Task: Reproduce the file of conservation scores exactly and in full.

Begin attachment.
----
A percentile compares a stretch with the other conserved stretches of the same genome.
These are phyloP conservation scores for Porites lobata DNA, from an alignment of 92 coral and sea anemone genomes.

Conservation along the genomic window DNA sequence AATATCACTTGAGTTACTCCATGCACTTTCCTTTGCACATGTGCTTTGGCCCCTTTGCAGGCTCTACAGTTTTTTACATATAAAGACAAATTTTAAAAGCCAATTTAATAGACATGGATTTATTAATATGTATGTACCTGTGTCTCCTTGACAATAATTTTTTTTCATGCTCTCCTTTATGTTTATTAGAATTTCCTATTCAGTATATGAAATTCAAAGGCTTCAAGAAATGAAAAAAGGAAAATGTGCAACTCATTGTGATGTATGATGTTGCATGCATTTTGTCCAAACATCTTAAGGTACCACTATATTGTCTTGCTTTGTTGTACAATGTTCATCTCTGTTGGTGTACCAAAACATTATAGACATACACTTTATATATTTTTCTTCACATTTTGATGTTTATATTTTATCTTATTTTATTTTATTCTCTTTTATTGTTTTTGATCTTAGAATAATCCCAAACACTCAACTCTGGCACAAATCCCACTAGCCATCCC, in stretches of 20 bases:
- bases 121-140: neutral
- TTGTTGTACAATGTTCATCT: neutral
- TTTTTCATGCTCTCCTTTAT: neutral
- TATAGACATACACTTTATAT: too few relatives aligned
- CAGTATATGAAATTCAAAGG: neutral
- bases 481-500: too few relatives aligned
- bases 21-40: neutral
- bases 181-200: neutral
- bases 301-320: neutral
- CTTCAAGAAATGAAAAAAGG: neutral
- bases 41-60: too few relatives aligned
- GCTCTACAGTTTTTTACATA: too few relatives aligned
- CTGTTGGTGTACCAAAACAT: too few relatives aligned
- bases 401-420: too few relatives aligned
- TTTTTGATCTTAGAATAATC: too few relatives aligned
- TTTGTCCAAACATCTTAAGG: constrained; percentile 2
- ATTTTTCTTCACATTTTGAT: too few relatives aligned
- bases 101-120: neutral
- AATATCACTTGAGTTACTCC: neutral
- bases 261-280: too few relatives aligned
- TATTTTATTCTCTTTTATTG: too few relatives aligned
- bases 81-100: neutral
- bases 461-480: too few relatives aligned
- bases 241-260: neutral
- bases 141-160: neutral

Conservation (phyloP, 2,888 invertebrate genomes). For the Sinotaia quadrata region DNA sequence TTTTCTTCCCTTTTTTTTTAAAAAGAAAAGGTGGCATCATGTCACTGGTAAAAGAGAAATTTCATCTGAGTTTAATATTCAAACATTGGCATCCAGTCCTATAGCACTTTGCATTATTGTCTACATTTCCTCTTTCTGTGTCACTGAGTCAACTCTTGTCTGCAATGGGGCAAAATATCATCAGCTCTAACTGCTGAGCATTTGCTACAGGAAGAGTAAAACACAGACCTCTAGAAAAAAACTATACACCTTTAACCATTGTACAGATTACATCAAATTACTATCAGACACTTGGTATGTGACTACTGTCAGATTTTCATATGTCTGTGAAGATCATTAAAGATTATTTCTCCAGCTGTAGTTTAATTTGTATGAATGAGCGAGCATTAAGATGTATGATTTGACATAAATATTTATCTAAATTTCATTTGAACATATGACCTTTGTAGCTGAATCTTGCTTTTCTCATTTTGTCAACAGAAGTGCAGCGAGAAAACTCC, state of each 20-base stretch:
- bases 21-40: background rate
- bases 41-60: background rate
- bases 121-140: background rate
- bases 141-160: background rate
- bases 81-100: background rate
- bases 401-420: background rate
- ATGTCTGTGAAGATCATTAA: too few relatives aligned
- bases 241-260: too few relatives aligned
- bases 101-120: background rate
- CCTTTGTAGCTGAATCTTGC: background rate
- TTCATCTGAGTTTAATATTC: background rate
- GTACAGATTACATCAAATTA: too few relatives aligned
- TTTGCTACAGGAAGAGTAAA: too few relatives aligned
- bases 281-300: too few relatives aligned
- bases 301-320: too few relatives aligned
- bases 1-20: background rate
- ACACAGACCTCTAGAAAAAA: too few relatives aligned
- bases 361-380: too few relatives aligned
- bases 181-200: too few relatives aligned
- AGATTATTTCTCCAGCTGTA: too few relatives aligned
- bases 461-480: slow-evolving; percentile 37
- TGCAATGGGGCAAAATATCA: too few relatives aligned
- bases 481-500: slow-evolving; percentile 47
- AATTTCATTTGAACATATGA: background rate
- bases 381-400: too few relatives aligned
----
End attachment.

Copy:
A percentile compares a stretch with the other conserved stretches of the same genome.
These are phyloP conservation scores for Porites lobata DNA, from an alignment of 92 coral and sea anemone genomes.

Conservation along the genomic window DNA sequence AATATCACTTGAGTTACTCCATGCACTTTCCTTTGCACATGTGCTTTGGCCCCTTTGCAGGCTCTACAGTTTTTTACATATAAAGACAAATTTTAAAAGCCAATTTAATAGACATGGATTTATTAATATGTATGTACCTGTGTCTCCTTGACAATAATTTTTTTTCATGCTCTCCTTTATGTTTATTAGAATTTCCTATTCAGTATATGAAATTCAAAGGCTTCAAGAAATGAAAAAAGGAAAATGTGCAACTCATTGTGATGTATGATGTTGCATGCATTTTGTCCAAACATCTTAAGGTACCACTATATTGTCTTGCTTTGTTGTACAATGTTCATCTCTGTTGGTGTACCAAAACATTATAGACATACACTTTATATATTTTTCTTCACATTTTGATGTTTATATTTTATCTTATTTTATTTTATTCTCTTTTATTGTTTTTGATCTTAGAATAATCCCAAACACTCAACTCTGGCACAAATCCCACTAGCCATCCC, in stretches of 20 bases:
- bases 121-140: neutral
- TTGTTGTACAATGTTCATCT: neutral
- TTTTTCATGCTCTCCTTTAT: neutral
- TATAGACATACACTTTATAT: too few relatives aligned
- CAGTATATGAAATTCAAAGG: neutral
- bases 481-500: too few relatives aligned
- bases 21-40: neutral
- bases 181-200: neutral
- bases 301-320: neutral
- CTTCAAGAAATGAAAAAAGG: neutral
- bases 41-60: too few relatives aligned
- GCTCTACAGTTTTTTACATA: too few relatives aligned
- CTGTTGGTGTACCAAAACAT: too few relatives aligned
- bases 401-420: too few relatives aligned
- TTTTTGATCTTAGAATAATC: too few relatives aligned
- TTTGTCCAAACATCTTAAGG: constrained; percentile 2
- ATTTTTCTTCACATTTTGAT: too few relatives aligned
- bases 101-120: neutral
- AATATCACTTGAGTTACTCC: neutral
- bases 261-280: too few relatives aligned
- TATTTTATTCTCTTTTATTG: too few relatives aligned
- bases 81-100: neutral
- bases 461-480: too few relatives aligned
- bases 241-260: neutral
- bases 141-160: neutral

Conservation (phyloP, 2,888 invertebrate genomes). For the Sinotaia quadrata region DNA sequence TTTTCTTCCCTTTTTTTTTAAAAAGAAAAGGTGGCATCATGTCACTGGTAAAAGAGAAATTTCATCTGAGTTTAATATTCAAACATTGGCATCCAGTCCTATAGCACTTTGCATTATTGTCTACATTTCCTCTTTCTGTGTCACTGAGTCAACTCTTGTCTGCAATGGGGCAAAATATCATCAGCTCTAACTGCTGAGCATTTGCTACAGGAAGAGTAAAACACAGACCTCTAGAAAAAAACTATACACCTTTAACCATTGTACAGATTACATCAAATTACTATCAGACACTTGGTATGTGACTACTGTCAGATTTTCATATGTCTGTGAAGATCATTAAAGATTATTTCTCCAGCTGTAGTTTAATTTGTATGAATGAGCGAGCATTAAGATGTATGATTTGACATAAATATTTATCTAAATTTCATTTGAACATATGACCTTTGTAGCTGAATCTTGCTTTTCTCATTTTGTCAACAGAAGTGCAGCGAGAAAACTCC, state of each 20-base stretch:
- bases 21-40: background rate
- bases 41-60: background rate
- bases 121-140: background rate
- bases 141-160: background rate
- bases 81-100: background rate
- bases 401-420: background rate
- ATGTCTGTGAAGATCATTAA: too few relatives aligned
- bases 241-260: too few relatives aligned
- bases 101-120: background rate
- CCTTTGTAGCTGAATCTTGC: background rate
- TTCATCTGAGTTTAATATTC: background rate
- GTACAGATTACATCAAATTA: too few relatives aligned
- TTTGCTACAGGAAGAGTAAA: too few relatives aligned
- bases 281-300: too few relatives aligned
- bases 301-320: too few relatives aligned
- bases 1-20: background rate
- ACACAGACCTCTAGAAAAAA: too few relatives aligned
- bases 361-380: too few relatives aligned
- bases 181-200: too few relatives aligned
- AGATTATTTCTCCAGCTGTA: too few relatives aligned
- bases 461-480: slow-evolving; percentile 37
- TGCAATGGGGCAAAATATCA: too few relatives aligned
- bases 481-500: slow-evolving; percentile 47
- AATTTCATTTGAACATATGA: background rate
- bases 381-400: too few relatives aligned